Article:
Japanese artifacts on display in Hanoi
Update: Mar 03, 2014
As many as 70 artifacts depicting Japan’s historical events and its traditional culture are on exhibit at 25 Tong Dan Street in Hanoi.

Featured attractions include archeological items, paintings, statues, handicraft products and documents from the Jomon dynasty (around 12,000-2,400 years ago) to the Edo dynasty (1603-1868), organised into nine themes.

They illustrate Japan’s ancient ceramic and bronze products, Buddhist sculpture, Buddhist rituals tools, Japan with a struggle against the Mongol Empire, historical exchange between Viet Nam and Japan, Japanese Edo ceramic products (during the 17-18th centuries), Samurai arts and collection of cultural exchange.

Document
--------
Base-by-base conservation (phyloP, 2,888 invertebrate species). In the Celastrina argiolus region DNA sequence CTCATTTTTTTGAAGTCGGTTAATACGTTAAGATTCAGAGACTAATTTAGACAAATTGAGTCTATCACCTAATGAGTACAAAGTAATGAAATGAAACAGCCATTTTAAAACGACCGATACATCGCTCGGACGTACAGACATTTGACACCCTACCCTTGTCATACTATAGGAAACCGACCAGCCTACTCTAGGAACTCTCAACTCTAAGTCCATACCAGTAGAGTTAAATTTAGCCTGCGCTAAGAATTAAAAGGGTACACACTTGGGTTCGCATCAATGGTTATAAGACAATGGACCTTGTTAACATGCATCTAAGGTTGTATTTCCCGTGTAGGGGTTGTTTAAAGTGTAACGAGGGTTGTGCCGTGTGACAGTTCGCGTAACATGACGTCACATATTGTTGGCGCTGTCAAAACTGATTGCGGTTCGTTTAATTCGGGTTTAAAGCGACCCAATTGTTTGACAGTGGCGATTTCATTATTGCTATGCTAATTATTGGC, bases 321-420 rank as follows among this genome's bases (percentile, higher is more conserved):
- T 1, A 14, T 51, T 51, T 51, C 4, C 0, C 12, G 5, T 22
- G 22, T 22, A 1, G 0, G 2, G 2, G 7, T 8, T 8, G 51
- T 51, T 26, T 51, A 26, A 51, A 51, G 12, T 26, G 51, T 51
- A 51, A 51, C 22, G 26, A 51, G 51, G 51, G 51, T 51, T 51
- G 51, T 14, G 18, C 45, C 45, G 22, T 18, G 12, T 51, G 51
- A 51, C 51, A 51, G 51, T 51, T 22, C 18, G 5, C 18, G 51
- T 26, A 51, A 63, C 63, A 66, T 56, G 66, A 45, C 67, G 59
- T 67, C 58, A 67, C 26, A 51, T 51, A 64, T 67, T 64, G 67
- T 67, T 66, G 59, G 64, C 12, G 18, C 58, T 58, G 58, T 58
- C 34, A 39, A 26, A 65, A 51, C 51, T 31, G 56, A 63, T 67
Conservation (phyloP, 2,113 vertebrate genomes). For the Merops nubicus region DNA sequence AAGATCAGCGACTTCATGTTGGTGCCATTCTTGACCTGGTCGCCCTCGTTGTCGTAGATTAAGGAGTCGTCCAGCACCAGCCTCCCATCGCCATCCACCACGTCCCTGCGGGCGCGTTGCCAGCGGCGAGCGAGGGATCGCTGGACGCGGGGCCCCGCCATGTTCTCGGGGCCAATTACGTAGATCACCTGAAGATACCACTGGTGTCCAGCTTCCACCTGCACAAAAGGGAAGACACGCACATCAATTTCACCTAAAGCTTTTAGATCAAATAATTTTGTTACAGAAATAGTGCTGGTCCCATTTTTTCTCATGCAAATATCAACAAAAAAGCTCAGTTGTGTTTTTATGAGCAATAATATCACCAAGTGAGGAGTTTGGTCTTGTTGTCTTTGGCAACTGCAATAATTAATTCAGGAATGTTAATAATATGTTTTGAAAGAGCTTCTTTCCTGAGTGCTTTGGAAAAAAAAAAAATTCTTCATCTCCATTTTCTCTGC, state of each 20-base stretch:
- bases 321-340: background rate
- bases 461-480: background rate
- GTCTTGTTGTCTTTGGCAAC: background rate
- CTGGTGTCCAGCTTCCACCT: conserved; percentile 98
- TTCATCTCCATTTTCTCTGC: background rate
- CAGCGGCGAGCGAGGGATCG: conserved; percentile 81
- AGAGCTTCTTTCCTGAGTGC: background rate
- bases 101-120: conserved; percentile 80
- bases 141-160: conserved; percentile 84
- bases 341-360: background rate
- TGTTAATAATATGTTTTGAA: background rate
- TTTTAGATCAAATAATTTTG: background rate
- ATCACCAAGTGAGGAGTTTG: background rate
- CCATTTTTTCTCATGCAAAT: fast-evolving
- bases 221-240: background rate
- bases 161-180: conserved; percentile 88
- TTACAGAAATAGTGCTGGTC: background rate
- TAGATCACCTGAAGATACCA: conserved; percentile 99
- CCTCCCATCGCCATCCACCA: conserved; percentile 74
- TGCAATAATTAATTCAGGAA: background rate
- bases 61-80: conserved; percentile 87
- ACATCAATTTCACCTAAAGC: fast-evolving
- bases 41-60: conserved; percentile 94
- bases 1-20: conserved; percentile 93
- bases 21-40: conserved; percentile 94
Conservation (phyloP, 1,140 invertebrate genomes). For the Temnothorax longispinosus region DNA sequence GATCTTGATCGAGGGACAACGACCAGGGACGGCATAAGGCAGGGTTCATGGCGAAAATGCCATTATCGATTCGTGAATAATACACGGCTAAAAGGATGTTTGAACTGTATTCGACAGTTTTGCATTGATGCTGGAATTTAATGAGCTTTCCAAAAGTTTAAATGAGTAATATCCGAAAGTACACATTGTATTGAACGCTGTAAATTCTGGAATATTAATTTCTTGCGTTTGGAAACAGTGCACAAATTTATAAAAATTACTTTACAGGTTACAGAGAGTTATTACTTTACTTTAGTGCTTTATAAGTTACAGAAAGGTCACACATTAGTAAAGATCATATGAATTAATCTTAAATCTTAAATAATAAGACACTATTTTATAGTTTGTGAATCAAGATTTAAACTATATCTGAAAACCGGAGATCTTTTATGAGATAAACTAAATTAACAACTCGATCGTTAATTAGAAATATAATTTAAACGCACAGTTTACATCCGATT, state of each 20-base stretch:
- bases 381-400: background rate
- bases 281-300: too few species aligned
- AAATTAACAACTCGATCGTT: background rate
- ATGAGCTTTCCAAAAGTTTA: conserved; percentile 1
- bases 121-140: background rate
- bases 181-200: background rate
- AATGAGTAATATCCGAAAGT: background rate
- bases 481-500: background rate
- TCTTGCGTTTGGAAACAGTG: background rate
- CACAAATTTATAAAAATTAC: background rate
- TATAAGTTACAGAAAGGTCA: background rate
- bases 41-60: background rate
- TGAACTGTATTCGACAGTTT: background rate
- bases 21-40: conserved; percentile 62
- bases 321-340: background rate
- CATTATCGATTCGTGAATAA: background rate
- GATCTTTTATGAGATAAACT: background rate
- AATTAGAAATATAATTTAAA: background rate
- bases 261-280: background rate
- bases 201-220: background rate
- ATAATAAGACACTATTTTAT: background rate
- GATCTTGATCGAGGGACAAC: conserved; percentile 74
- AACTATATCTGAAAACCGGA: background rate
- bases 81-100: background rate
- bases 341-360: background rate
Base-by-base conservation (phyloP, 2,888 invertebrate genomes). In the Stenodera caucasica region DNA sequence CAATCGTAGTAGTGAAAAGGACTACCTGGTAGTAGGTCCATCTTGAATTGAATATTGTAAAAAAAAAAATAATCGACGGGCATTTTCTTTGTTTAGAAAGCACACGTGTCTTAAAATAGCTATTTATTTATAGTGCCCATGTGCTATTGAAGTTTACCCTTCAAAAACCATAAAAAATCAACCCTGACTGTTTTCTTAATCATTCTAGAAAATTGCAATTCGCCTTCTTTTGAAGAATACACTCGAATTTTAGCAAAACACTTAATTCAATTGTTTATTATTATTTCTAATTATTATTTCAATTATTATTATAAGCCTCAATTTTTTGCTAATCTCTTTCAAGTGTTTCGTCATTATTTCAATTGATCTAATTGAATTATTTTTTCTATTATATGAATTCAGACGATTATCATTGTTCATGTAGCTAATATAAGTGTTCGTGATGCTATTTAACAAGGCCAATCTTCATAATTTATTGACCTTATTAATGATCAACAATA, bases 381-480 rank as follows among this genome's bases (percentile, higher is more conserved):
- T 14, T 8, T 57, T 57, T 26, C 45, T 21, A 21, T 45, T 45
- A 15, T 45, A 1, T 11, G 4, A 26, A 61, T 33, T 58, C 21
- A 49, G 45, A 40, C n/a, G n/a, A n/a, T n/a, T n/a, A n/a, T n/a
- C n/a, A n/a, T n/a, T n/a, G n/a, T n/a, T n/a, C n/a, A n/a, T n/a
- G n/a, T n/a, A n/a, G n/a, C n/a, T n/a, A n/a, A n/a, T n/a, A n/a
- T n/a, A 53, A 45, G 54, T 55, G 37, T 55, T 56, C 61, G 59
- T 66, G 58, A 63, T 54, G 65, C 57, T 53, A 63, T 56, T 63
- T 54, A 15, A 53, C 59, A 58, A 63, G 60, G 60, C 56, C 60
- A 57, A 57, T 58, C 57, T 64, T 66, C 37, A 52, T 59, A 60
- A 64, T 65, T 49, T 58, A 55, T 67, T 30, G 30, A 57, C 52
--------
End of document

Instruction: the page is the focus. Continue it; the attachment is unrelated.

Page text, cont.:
The exhibition aims to help visitors gain a better understanding of Japan’s traditional culture and historical exchanges between Viet Nam and Japan.

On the occasion, a book featuring Japanese culture has been published, marking a new progress in bilateral cooperation ties in promoting cultural heritages of two countries.

Viet Nam and Japan have a deeply rooted cultural and trade relationship, which dates back to the 14th century. 

Since then the two governments have incrementally increased national diplomatic ties and have initiated policies designed to encourage business expansion.

In recent times, the Viet Nam National Museum of History and the Kyushu National Museum officially put several cooperative organisations in place to promote cultural exchange and ties.

They also partnered in organising exhibitions promoting bilateral relations with Viet Nam at Kyushu Museum from April to June, 2013, which attracted more than 70,000 visitors.